Salvador Dalí (Spanish, 1904-89). Zebulun, from The Twelve Tribes of Israel1973. Etching with color pochoir on Arches paper, Edition 59/195, 25-1/2 x 19-1/2 inches. Gift of Dr. Roger and Karen Michalsen; 1999:5.2.12.    

Salvador Dalí: illustrator, printmaker, storyteller

August 28, 2021 to February 27, 2022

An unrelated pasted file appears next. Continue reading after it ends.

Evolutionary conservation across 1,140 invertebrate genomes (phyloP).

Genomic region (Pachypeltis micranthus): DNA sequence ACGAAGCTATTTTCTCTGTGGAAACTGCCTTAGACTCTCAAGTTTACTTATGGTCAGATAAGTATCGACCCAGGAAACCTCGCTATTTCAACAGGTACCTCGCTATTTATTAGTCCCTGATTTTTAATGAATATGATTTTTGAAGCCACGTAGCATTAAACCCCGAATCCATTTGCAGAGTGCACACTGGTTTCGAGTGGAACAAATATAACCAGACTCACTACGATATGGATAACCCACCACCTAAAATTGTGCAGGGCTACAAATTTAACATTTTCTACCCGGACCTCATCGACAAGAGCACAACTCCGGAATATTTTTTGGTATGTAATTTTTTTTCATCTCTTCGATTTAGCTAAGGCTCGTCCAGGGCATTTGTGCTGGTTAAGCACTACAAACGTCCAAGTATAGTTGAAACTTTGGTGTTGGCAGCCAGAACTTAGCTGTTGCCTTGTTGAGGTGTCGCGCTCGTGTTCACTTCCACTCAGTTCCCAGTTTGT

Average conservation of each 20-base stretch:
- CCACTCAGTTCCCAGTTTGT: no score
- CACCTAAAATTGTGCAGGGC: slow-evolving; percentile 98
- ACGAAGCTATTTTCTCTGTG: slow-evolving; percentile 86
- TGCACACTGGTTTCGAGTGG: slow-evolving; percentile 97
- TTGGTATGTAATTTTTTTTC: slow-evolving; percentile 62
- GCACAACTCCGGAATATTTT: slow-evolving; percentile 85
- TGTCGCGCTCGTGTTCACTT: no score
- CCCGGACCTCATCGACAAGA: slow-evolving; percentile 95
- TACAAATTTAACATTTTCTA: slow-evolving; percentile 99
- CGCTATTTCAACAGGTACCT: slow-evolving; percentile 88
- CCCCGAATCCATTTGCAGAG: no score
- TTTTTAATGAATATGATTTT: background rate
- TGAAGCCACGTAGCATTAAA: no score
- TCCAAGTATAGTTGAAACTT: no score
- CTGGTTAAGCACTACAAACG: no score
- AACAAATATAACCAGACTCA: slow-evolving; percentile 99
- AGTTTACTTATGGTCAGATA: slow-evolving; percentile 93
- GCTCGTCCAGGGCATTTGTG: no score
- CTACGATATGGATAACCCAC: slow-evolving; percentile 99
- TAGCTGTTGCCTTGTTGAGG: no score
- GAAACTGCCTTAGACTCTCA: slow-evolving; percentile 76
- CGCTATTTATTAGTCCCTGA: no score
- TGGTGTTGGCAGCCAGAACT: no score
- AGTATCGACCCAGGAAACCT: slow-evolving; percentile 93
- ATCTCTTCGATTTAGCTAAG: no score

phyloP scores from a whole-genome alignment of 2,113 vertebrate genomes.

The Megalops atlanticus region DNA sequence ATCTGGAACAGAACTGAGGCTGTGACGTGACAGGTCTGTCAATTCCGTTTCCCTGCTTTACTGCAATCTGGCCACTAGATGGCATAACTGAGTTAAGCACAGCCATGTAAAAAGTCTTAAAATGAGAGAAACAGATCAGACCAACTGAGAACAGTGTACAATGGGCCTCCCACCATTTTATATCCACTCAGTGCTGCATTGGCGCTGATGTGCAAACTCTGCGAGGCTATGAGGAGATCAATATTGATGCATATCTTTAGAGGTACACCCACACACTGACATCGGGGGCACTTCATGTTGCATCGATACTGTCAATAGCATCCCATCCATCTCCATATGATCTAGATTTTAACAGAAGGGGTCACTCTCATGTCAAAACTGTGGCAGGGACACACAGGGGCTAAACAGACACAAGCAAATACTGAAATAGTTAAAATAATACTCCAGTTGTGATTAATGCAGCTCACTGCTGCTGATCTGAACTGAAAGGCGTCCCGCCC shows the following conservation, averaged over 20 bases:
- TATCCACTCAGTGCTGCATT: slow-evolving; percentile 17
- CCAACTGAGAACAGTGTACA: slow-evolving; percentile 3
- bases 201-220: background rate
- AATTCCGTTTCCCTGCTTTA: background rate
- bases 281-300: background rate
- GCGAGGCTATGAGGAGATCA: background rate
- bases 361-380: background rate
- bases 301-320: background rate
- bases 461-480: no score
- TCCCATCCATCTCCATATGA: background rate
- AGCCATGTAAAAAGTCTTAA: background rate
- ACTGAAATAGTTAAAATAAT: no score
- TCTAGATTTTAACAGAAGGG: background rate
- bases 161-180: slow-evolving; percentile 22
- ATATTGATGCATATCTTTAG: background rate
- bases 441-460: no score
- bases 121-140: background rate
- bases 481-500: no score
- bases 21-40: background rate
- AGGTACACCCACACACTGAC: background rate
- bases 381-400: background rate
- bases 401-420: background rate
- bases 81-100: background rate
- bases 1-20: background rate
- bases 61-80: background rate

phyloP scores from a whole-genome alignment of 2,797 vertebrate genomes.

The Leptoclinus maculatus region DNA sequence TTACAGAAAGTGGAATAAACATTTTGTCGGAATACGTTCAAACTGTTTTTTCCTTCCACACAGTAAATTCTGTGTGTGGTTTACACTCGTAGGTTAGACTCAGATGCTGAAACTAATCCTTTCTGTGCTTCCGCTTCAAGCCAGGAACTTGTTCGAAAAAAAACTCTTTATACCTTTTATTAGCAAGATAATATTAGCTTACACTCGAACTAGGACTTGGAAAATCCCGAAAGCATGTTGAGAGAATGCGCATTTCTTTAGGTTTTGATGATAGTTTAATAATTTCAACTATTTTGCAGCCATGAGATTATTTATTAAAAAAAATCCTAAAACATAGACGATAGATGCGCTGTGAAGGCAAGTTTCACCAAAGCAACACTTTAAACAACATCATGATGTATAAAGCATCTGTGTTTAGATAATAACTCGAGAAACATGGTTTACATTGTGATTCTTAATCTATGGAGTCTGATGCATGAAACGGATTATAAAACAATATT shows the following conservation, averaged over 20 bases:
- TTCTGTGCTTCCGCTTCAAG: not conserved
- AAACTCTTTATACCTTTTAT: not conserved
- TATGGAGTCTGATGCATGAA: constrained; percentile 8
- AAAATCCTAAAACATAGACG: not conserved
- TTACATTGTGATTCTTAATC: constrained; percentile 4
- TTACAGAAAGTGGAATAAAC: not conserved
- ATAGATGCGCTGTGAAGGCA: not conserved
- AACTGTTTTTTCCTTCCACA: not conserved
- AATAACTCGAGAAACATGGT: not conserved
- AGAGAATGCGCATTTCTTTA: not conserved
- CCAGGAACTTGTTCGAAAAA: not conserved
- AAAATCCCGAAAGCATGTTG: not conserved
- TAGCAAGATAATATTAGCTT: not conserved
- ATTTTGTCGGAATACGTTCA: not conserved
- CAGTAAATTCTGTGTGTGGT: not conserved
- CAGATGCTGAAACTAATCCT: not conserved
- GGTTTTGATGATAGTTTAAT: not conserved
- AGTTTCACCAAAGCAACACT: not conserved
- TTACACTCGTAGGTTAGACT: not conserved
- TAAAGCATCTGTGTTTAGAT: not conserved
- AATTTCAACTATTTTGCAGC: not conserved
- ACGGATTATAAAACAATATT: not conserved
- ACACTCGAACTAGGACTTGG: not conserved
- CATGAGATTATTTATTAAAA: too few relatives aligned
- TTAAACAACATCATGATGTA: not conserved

Salvador Dalí (Spanish, 1904-89) remains a fabled central figure of the Surrealist movement, which blossomed in Paris in the early 1930s as a collaborative vision amongst painters, poets, and intent on exploring untraveled realms of dreams, the unconscious, and serendipitous possibility. Mythologized as a painter of surreal landscapes filled with melting clock, fantastical creatures, and eccentric visions of the human body, Dalí was also a prolific draftsman, printmaker, and illustrator. The Catalan artist contributed watercolors, lithographs, woodcuts, and etchings to celebrated texts; and created his own print series with such diverse themes as ancient mythology, the circus, botany, cooking, cultural satire, and religious histories. 2019-21 curatorial extern Emily Shinn curated this selection of works from Dalí’s series The Divine Comedy (1963) and The Twelve Tribes of Israel (1972-73).